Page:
- - Friday, May 16, 2014


President Obama recently announced plans to use his executive authority to encourage energy efficiency as it pertains to federal buildings. This comes at a time when the Senate recently failed to pass legislation designed to promote energy efficiency. Given all this attention, now is a good time to ask what people really mean when they talk about “energy efficiency.”

The term itself is actually very confusing, because it has nothing to do with efficiency in the economic sense. Energy efficiency is about reducing energy consumption, while economic efficiency is concerned with tradeoffs.

Hypothetically, we could create a vastly more energy-efficient world right now. All we have to do is turn out the lights, stop using electricity and running water, and start using horses and buggies again. It’s a ridiculous proposal, but it demonstrates why we should ultimately care more about economic efficiency than energy efficiency. Economic efficiency takes into account what we sacrifice in order to reduce our energy consumption. Energy efficiency does not.

When economists talk about efficiency, they usually mean one of two things: One type of efficiency is known as “Pareto efficiency,” after economist Vilfredo Pareto. This is a state of the world in which no one is made better off without making someone else worse off. A “Pareto improvement,” though, is a change that makes everyone better off while making no one worse off.

The other type of efficiency economists talk about is called “Kaldor-Hicks efficiency” (after Nicholas Kaldor and John Hicks), sometimes referred to as “benefit-cost efficiency.” Kaldor-Hicks efficiency is concerned with maximizing the value of social resources to people. A Kaldor-Hicks improvement is a situation where some people are made worse off, but others are made better off by a greater extent, such that those who benefit from the change could compensate (at least theoretically) those who are made worse off, and everyone would still be at least as well off or better than they were before.

For public policy purposes, Kaldor-Hicks efficiency is what matters because every government policy always makes at least one person worse off (and thus policies will never result in Pareto improvements). The problem with energy efficiency is that it only concerns itself with reducing energy consumption. This may lead to some benefits, such as lower pollution, but at what cost?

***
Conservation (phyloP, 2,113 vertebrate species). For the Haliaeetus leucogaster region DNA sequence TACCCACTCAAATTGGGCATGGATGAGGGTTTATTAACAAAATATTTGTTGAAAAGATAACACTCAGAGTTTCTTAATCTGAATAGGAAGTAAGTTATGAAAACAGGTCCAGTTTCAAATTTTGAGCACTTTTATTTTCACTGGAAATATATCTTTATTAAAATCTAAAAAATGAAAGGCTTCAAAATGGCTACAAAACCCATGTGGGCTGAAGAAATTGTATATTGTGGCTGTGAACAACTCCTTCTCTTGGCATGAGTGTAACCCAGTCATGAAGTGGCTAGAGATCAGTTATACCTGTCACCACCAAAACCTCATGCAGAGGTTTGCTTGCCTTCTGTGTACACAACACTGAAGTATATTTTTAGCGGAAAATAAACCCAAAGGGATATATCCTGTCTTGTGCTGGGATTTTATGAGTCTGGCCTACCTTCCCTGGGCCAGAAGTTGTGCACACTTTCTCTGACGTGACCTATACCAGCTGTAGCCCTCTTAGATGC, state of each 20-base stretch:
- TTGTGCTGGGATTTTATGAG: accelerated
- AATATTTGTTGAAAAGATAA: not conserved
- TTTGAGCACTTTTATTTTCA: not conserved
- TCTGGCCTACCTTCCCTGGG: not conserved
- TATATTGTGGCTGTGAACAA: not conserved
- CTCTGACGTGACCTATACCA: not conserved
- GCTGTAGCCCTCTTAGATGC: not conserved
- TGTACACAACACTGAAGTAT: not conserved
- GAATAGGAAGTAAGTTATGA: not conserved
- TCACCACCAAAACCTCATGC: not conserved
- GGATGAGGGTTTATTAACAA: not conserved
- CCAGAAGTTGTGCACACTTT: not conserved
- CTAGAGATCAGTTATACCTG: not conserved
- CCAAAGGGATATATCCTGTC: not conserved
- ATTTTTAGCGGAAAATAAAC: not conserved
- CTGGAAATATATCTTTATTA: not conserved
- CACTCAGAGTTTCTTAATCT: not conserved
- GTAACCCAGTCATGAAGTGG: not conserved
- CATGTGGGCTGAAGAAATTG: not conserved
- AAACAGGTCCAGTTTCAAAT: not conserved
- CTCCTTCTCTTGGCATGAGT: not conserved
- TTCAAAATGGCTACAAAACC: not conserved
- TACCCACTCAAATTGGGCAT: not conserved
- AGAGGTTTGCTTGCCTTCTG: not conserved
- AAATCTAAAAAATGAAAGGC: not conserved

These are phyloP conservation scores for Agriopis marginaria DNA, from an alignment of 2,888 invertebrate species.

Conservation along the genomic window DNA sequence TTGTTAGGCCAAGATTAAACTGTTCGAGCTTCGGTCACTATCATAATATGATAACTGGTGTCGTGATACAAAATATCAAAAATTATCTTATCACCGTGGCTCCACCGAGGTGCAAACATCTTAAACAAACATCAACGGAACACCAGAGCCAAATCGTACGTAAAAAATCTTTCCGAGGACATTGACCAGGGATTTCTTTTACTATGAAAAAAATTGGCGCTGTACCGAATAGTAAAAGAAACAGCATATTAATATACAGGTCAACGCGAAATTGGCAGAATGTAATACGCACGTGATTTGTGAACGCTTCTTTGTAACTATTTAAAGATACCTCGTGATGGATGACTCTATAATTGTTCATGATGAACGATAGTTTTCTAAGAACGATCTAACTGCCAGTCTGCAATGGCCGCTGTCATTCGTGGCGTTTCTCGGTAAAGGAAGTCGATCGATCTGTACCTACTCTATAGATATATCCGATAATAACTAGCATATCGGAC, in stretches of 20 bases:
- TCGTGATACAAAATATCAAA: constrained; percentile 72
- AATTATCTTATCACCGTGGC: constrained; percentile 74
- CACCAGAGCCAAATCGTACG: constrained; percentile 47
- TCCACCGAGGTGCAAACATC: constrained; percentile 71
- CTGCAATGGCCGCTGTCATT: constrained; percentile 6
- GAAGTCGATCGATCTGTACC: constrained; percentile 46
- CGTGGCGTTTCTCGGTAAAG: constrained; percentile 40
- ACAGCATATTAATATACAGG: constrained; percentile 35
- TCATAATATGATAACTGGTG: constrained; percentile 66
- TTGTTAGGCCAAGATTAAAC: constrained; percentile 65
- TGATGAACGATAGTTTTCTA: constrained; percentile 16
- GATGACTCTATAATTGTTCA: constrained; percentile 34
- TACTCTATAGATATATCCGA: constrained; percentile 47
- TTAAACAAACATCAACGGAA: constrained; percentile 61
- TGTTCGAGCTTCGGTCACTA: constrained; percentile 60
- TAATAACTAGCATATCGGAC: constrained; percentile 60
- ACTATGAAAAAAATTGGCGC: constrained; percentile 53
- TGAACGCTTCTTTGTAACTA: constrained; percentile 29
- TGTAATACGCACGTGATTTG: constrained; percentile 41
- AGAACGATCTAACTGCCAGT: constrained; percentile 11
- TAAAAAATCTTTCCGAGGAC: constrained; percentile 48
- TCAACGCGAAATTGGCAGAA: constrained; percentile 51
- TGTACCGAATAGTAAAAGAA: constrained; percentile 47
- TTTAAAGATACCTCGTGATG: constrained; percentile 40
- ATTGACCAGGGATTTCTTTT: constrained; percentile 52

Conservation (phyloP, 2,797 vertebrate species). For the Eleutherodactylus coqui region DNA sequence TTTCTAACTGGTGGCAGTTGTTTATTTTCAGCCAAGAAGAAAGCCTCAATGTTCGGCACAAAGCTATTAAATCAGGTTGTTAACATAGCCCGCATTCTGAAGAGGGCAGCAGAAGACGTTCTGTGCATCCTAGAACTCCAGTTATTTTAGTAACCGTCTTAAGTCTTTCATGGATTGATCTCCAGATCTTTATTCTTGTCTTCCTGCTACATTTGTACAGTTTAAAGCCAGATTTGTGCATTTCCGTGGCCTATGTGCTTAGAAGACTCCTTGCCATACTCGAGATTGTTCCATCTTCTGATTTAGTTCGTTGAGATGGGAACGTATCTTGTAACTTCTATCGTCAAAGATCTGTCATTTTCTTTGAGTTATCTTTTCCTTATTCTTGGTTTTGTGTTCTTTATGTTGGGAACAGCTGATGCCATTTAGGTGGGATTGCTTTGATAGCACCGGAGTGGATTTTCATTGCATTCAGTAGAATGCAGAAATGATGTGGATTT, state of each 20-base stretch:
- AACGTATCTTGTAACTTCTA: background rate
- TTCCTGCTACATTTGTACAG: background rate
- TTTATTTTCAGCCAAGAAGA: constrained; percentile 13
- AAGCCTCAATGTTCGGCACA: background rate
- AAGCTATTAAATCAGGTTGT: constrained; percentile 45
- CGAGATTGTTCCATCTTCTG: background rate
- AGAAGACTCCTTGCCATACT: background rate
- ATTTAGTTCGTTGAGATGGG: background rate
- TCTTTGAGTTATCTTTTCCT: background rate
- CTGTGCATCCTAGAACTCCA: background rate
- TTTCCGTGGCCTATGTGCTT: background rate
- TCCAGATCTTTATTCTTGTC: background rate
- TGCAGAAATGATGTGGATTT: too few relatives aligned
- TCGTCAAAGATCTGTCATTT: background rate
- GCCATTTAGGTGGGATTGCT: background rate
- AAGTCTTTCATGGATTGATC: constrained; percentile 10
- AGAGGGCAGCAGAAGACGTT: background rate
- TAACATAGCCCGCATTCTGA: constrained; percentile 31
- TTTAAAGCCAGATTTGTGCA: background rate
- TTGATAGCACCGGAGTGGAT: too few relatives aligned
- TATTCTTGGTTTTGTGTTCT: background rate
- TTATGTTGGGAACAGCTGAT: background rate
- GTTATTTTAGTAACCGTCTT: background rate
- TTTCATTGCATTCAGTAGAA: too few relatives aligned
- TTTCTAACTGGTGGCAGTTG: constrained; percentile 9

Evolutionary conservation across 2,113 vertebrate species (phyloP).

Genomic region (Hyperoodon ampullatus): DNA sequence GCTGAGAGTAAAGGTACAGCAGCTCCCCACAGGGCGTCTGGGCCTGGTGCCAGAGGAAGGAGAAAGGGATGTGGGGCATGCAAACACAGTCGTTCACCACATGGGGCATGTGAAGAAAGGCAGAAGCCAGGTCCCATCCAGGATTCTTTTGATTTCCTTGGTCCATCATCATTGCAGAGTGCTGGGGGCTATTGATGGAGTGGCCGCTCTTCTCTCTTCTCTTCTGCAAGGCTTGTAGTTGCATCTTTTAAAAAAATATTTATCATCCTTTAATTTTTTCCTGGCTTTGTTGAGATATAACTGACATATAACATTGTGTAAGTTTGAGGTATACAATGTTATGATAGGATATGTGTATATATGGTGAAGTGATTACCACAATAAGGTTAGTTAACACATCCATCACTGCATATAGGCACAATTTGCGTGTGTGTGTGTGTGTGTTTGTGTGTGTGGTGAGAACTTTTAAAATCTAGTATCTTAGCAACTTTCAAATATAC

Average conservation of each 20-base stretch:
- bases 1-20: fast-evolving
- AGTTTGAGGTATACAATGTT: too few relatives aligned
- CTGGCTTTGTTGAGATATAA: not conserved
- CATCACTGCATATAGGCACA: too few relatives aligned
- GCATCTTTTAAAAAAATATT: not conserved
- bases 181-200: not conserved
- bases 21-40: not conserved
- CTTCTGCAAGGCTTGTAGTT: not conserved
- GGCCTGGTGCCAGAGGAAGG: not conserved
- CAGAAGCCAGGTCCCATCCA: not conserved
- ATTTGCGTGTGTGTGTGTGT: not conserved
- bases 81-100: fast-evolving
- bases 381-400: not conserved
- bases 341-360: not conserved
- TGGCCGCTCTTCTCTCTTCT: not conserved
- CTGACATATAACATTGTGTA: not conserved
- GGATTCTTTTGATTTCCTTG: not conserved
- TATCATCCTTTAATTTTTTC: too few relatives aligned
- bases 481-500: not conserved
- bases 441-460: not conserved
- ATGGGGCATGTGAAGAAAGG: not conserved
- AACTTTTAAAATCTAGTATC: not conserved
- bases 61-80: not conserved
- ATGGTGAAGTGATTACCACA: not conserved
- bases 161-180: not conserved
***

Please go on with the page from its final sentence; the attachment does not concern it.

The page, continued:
The energy-efficiency standards that the government issues take several forms. Sometimes, the government mandates that products use less energy when they operate. States also pass legislation related to energy efficiency, often by setting goals for energy consumption at the public-utility level. The goal of these bills is always to reduce energy consumption. But energy consumption is not a bad thing and should not be viewed as a bogeyman. In fact, energy consumption gave rise to the tremendous increase in living standards seen over the last few centuries. It lifts billions of people out of poverty and creates countless positive spillover effects in areas from information technology to health care to art.

It’s important to consider that products are never quite the same after they’re revamped to run on less energy. Light bulbs don’t emit the same warm glow, washing machines don’t work as well and microwave ovens have clocks that break more easily.

Because energy efficiency concerns itself only with the benefits of reducing energy consumption (i.e., reducing pollution), it ignores the tradeoffs that come about because we use less energy. Some tradeoffs are even counterproductive in terms of environmental protection. For example, increasing the fuel efficiency of vehicles means new cars are more expensive. As consumers avoid the costly upgrade, old cars stay on the road longer and cause more pollution, not less. They may also be smaller and less safe in a crash.

Unfortunately, the myopic gaze of regulators will often focus on the issue in front of them and ignore important tradeoffs. The peril here is that we will likely see policies with costs that are out of proportion to the benefits they produce. If policymakers really want to improve general welfare, they should care less about energy efficiency and start worrying about economic efficiency.

Richard Williams is vice president for policy research with the Mercatus Center at George Mason University, where James Broughel is program manager of the Regulatory Studies Program.

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